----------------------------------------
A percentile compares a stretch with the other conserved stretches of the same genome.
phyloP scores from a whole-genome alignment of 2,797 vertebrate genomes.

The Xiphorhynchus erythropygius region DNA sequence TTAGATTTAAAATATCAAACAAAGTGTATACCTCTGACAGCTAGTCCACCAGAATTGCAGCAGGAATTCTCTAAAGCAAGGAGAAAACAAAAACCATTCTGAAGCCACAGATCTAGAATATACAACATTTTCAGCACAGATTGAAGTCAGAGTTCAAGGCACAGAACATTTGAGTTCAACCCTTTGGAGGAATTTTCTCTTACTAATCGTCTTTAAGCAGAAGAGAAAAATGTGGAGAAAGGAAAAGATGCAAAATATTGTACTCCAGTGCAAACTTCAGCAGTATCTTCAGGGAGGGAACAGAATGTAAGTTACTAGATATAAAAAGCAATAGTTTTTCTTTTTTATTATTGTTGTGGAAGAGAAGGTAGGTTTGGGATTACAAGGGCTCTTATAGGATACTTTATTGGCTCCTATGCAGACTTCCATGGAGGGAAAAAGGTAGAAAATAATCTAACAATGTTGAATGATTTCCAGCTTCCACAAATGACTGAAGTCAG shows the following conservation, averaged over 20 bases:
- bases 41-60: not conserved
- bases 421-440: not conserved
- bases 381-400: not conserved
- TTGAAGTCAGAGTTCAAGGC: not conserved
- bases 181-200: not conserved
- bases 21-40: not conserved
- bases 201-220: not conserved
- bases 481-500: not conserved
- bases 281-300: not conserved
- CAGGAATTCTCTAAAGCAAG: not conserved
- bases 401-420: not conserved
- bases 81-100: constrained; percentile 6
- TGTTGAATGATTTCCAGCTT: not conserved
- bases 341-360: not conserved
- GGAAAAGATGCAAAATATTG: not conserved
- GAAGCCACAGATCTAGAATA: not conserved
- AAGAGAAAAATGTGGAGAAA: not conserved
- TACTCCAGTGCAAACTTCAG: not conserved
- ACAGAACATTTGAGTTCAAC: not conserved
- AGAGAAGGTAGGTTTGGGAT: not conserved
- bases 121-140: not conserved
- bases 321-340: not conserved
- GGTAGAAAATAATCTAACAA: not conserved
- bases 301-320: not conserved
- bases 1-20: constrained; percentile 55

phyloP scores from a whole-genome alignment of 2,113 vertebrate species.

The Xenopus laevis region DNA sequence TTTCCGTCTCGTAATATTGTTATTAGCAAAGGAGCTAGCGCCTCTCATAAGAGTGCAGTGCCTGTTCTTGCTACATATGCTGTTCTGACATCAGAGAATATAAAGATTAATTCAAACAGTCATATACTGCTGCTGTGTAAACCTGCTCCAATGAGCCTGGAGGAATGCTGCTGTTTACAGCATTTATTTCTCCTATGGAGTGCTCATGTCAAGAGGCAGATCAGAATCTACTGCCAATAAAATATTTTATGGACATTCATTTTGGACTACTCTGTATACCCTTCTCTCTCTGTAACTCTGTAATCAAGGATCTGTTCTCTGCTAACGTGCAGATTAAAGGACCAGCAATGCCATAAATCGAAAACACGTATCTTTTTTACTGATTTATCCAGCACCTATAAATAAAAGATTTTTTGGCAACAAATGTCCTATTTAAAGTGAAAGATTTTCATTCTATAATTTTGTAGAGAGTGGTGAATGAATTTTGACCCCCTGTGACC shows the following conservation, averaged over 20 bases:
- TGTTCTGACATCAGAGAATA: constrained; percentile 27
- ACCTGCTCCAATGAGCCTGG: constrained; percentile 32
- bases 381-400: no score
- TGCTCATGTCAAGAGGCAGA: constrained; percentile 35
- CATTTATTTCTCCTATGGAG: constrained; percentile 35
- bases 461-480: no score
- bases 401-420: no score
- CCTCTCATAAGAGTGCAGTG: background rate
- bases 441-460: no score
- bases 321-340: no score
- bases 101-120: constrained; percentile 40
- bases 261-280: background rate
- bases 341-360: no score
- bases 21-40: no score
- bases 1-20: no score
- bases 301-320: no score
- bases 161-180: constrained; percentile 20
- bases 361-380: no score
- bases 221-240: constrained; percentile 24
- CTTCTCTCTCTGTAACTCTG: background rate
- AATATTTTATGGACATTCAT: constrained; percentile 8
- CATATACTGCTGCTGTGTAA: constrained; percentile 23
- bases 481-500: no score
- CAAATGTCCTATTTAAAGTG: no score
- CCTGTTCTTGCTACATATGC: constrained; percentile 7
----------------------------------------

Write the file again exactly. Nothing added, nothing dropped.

A percentile compares a stretch with the other conserved stretches of the same genome.
phyloP scores from a whole-genome alignment of 2,797 vertebrate genomes.

The Xiphorhynchus erythropygius region DNA sequence TTAGATTTAAAATATCAAACAAAGTGTATACCTCTGACAGCTAGTCCACCAGAATTGCAGCAGGAATTCTCTAAAGCAAGGAGAAAACAAAAACCATTCTGAAGCCACAGATCTAGAATATACAACATTTTCAGCACAGATTGAAGTCAGAGTTCAAGGCACAGAACATTTGAGTTCAACCCTTTGGAGGAATTTTCTCTTACTAATCGTCTTTAAGCAGAAGAGAAAAATGTGGAGAAAGGAAAAGATGCAAAATATTGTACTCCAGTGCAAACTTCAGCAGTATCTTCAGGGAGGGAACAGAATGTAAGTTACTAGATATAAAAAGCAATAGTTTTTCTTTTTTATTATTGTTGTGGAAGAGAAGGTAGGTTTGGGATTACAAGGGCTCTTATAGGATACTTTATTGGCTCCTATGCAGACTTCCATGGAGGGAAAAAGGTAGAAAATAATCTAACAATGTTGAATGATTTCCAGCTTCCACAAATGACTGAAGTCAG shows the following conservation, averaged over 20 bases:
- bases 41-60: not conserved
- bases 421-440: not conserved
- bases 381-400: not conserved
- TTGAAGTCAGAGTTCAAGGC: not conserved
- bases 181-200: not conserved
- bases 21-40: not conserved
- bases 201-220: not conserved
- bases 481-500: not conserved
- bases 281-300: not conserved
- CAGGAATTCTCTAAAGCAAG: not conserved
- bases 401-420: not conserved
- bases 81-100: constrained; percentile 6
- TGTTGAATGATTTCCAGCTT: not conserved
- bases 341-360: not conserved
- GGAAAAGATGCAAAATATTG: not conserved
- GAAGCCACAGATCTAGAATA: not conserved
- AAGAGAAAAATGTGGAGAAA: not conserved
- TACTCCAGTGCAAACTTCAG: not conserved
- ACAGAACATTTGAGTTCAAC: not conserved
- AGAGAAGGTAGGTTTGGGAT: not conserved
- bases 121-140: not conserved
- bases 321-340: not conserved
- GGTAGAAAATAATCTAACAA: not conserved
- bases 301-320: not conserved
- bases 1-20: constrained; percentile 55

phyloP scores from a whole-genome alignment of 2,113 vertebrate species.

The Xenopus laevis region DNA sequence TTTCCGTCTCGTAATATTGTTATTAGCAAAGGAGCTAGCGCCTCTCATAAGAGTGCAGTGCCTGTTCTTGCTACATATGCTGTTCTGACATCAGAGAATATAAAGATTAATTCAAACAGTCATATACTGCTGCTGTGTAAACCTGCTCCAATGAGCCTGGAGGAATGCTGCTGTTTACAGCATTTATTTCTCCTATGGAGTGCTCATGTCAAGAGGCAGATCAGAATCTACTGCCAATAAAATATTTTATGGACATTCATTTTGGACTACTCTGTATACCCTTCTCTCTCTGTAACTCTGTAATCAAGGATCTGTTCTCTGCTAACGTGCAGATTAAAGGACCAGCAATGCCATAAATCGAAAACACGTATCTTTTTTACTGATTTATCCAGCACCTATAAATAAAAGATTTTTTGGCAACAAATGTCCTATTTAAAGTGAAAGATTTTCATTCTATAATTTTGTAGAGAGTGGTGAATGAATTTTGACCCCCTGTGACC shows the following conservation, averaged over 20 bases:
- TGTTCTGACATCAGAGAATA: constrained; percentile 27
- ACCTGCTCCAATGAGCCTGG: constrained; percentile 32
- bases 381-400: no score
- TGCTCATGTCAAGAGGCAGA: constrained; percentile 35
- CATTTATTTCTCCTATGGAG: constrained; percentile 35
- bases 461-480: no score
- bases 401-420: no score
- CCTCTCATAAGAGTGCAGTG: background rate
- bases 441-460: no score
- bases 321-340: no score
- bases 101-120: constrained; percentile 40
- bases 261-280: background rate
- bases 341-360: no score
- bases 21-40: no score
- bases 1-20: no score
- bases 301-320: no score
- bases 161-180: constrained; percentile 20
- bases 361-380: no score
- bases 221-240: constrained; percentile 24
- CTTCTCTCTCTGTAACTCTG: background rate
- AATATTTTATGGACATTCAT: constrained; percentile 8
- CATATACTGCTGCTGTGTAA: constrained; percentile 23
- bases 481-500: no score
- CAAATGTCCTATTTAAAGTG: no score
- CCTGTTCTTGCTACATATGC: constrained; percentile 7